Oh use 0L then. –  rightføld Jul 23 at 20:27

Your algorithm is not only inefficient, it is also incorrect. Let's assume that assume that the PrimeFactorCheck() function works correctly, and just focus on this function:

static int FindFactor(Int64 UserInput)
{
    int LargestFactor = 0;
    Int64 Number = UserInput;

    for (int i = 2; i < Number; i++)
    {
        if (Number % i == 0)
        { 
            if (PrimeFactorCheck(i) == true)
            {
                LargestFactor = i;
            }
        }
    }
    return LargestFactor;
}

First, a nitpick: the renaming of UserInput to Number is pointless. You might as well have named the function parameter properly in the first place.

The function is incorrect, in that it will return 0 if the input is prime. Rather, I would expect it to return the input itself if it is prime.

If the input is an Int64, you should also prepare for the possibility that its largest prime factor also occupies up to 64 bits. You should prefer integral types long or ulong over the System.Int64 structure.

One suggestion would be to iterate backwards — for (int i = Number; i > 0; i--) — and return as soon as you find a factor that is prime. That would be a significant optimization, but it still leaves lots of room for improvement.

The for-loop iterations could be reduced by over 75%. You only need to test factors up to Number / 2 up to an including \$\sqrt{\textrm{Number}}\$, eliminating half most of the loop. Furthermore, since 2 is the only even prime, you can skip all subsequent even candidates, eliminating another half.

A much better strategy would be to reduce Number every time you encounter a factor. Not only is it sometimes possible to vastly reduce the size of the Number very quickly, you can also avoid PrimeFactorCheck() altogether — and you don't need to be a cryptographer to know that checking whether a large number is prime is computationally intensive.

static Int64 FindLargestFactor(Int64 n)
{
    if (n == 2) return 2;
    while (n % 2 == 0) n = n / 2;
    for (Int64 i = 3; i * i <= n; i += 2)
    {
        while (n % i == 0) n = n / i;
    }
    return n;
}

For comparison, my FindLargestFactor(360) only needs to perform 6 modulo-division operations, for a total of 12. Your original FindFactor(360) and its PrimeFactorCheck()s would take 384 modulo operations altogether.

share|improve this answer
2  
Saying "you should prefer long to Int64" is nonsensical -- they are two different names for the same type. Do not encourage people to use ulong unless they are writing C interop code. Suggest BigInteger if you need an integer bigger than a long. –  Eric Lippert Jul 23 at 17:47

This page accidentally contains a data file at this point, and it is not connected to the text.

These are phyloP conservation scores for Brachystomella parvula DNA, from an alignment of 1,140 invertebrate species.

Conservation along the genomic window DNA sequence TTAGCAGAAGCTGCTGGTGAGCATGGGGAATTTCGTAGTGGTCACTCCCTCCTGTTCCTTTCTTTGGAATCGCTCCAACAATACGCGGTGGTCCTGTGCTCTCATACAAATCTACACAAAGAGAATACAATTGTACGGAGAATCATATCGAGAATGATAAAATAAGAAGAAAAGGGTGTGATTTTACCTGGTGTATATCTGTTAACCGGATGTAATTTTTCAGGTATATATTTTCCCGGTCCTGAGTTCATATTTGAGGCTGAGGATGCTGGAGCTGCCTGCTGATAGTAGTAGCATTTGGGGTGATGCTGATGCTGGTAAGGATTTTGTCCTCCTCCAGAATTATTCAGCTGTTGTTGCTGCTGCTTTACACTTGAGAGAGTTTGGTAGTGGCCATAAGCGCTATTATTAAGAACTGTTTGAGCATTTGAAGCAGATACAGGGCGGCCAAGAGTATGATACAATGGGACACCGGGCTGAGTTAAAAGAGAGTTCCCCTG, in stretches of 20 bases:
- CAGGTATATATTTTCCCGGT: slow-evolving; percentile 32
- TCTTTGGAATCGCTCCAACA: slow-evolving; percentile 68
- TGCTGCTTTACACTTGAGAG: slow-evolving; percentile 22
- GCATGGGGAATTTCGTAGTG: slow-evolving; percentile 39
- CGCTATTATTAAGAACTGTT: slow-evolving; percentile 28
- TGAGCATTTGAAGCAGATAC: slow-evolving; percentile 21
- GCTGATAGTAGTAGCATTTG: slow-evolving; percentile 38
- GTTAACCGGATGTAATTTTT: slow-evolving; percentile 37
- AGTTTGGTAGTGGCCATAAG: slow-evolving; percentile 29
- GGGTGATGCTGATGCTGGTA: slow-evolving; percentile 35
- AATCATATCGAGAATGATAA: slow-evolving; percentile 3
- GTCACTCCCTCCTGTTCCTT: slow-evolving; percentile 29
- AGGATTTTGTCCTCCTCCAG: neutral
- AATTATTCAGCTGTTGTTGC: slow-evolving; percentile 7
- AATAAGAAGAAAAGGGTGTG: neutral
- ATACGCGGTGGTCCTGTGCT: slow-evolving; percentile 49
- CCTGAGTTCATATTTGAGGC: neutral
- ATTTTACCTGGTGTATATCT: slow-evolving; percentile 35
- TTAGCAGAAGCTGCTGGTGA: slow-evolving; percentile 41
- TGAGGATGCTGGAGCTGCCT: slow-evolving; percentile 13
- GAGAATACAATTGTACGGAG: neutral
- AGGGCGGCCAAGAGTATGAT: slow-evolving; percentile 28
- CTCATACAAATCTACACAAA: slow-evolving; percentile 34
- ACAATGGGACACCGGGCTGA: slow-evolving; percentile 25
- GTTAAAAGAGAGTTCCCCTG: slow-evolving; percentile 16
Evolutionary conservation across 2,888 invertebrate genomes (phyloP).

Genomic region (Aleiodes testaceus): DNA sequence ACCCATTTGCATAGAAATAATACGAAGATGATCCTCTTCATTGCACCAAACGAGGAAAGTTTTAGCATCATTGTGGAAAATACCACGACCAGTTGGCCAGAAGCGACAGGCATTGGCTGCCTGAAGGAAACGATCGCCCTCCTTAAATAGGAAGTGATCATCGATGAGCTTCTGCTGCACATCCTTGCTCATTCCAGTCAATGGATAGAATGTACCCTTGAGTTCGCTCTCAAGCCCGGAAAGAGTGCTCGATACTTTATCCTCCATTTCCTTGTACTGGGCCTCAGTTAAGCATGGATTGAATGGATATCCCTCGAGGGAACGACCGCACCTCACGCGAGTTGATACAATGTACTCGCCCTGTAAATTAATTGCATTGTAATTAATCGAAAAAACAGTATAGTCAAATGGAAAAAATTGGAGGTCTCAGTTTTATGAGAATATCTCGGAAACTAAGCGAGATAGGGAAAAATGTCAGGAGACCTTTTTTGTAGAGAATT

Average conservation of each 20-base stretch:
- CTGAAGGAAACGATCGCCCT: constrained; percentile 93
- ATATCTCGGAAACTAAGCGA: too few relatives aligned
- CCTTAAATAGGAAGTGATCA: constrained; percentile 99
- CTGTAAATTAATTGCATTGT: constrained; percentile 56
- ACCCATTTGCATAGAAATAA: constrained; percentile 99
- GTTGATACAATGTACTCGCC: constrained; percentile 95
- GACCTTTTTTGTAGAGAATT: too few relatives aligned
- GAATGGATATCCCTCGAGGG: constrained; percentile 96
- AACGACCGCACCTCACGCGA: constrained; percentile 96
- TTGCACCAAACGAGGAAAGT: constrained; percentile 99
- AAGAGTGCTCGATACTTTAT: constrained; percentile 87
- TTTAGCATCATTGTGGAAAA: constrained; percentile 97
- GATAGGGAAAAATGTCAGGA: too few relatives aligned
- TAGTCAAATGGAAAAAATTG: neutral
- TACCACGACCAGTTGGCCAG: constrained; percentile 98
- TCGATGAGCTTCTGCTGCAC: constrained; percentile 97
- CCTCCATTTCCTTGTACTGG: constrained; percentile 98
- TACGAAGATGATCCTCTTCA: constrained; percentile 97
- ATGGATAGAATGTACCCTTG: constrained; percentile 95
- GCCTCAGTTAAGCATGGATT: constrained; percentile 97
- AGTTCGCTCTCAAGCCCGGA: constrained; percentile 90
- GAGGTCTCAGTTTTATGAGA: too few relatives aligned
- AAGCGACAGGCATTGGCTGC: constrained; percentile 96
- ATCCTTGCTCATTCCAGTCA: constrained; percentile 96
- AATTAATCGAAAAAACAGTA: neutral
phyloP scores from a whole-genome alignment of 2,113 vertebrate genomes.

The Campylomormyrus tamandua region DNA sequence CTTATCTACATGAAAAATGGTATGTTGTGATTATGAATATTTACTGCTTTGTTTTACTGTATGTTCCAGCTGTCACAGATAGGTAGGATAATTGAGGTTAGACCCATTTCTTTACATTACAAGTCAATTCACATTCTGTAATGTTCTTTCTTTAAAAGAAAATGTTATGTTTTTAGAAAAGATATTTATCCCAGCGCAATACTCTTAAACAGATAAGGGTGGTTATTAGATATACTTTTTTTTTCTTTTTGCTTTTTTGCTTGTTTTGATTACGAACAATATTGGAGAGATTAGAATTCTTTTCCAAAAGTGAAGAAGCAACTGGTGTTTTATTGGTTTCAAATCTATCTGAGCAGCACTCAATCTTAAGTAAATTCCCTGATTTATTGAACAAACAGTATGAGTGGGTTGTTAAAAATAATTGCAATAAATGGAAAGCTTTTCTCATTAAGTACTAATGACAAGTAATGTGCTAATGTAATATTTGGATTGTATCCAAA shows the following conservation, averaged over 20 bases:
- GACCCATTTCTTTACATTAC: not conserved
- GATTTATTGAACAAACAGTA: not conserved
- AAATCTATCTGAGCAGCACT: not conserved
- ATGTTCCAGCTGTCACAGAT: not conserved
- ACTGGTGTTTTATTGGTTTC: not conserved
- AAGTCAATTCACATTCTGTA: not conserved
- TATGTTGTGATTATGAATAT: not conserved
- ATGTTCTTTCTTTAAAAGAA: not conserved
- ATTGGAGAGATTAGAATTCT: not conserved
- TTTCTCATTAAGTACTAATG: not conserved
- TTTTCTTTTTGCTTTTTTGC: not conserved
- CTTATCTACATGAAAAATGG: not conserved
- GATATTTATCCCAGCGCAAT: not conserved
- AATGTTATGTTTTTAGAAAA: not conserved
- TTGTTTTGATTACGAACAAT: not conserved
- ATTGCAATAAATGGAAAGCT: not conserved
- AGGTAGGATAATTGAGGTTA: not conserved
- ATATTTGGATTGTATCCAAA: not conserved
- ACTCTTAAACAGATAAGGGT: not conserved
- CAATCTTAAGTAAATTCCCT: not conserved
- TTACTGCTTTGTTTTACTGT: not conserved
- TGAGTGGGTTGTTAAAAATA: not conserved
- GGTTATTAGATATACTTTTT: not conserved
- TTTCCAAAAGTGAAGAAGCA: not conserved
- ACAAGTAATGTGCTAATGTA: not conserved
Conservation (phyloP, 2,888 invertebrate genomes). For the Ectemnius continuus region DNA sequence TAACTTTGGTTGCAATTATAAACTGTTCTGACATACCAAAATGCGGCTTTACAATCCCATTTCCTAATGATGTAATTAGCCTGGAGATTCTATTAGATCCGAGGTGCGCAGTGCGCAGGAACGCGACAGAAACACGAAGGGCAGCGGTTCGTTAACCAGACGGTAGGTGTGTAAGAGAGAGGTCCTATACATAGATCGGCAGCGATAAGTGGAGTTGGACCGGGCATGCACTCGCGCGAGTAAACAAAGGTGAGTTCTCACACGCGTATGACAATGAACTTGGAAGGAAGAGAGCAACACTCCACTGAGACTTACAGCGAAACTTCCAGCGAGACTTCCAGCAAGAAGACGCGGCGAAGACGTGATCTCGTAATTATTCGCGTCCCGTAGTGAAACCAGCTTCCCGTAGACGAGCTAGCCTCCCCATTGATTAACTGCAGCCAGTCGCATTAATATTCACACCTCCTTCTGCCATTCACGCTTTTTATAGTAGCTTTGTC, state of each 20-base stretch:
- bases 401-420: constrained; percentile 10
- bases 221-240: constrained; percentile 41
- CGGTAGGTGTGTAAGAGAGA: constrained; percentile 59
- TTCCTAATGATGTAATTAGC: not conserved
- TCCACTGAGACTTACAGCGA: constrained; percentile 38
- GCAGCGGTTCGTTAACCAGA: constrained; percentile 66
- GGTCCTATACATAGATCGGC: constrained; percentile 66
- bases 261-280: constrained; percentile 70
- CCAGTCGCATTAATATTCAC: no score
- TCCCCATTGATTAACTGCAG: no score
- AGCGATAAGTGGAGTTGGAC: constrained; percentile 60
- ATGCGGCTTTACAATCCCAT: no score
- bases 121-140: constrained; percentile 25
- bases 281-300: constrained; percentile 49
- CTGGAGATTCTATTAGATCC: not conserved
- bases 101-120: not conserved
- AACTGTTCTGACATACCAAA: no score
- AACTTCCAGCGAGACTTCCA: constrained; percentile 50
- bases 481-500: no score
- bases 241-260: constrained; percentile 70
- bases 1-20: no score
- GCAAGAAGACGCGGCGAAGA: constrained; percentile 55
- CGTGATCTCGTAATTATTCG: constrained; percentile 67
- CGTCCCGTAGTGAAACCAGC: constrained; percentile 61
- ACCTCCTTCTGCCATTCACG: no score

3  
You only need to check factors up to the square root of n, not up to n/2! –  Théophile Jul 23 at 19:51
1  
@Théophile you need to be careful with that. You only need to check up to sqrt(n) in order to check whether n is prime, but that's because if there is a factor greater than sqrt(n), there will also be a corresponding factor less than sqrt(n). There are still factors greater than sqrt(n), so when you're searching for the largest it could be anything up to n/2. For example, 19 * 2 = 38 and 19 > sqrt(38). You could still stop at sqrt(n), but only if you check the corresponding factor greater than sqrt(n) each time you find one less than sqrt(n). Either, neither or both could be prime. –  githubphagocyte Jul 28 at 12:47
    
@Théophile P.S welcome to Code Review! –  githubphagocyte Jul 28 at 12:50
1  
@githubphagocyte Yes, when you find a prime p you should of course factor it out and resume the search on n/p and start the iteration at p because there are no smaller prime factors. There are much better algorithms out there, but this will do the trick for small n. (P.S. Thank you! :)) –  Théophile Jul 28 at 13:36

Visual Studio likes to add a bunch of using statements when you create a new console program. You can get rid of these. You're not using Linq or multithreading.

using System.Linq;
using System.Threading.Tasks;
share|improve this answer

Your Answer

 
discard

By posting your answer, you agree to the privacy policy and terms of service.

Not the answer you're looking for? Browse other questions tagged or ask your own question.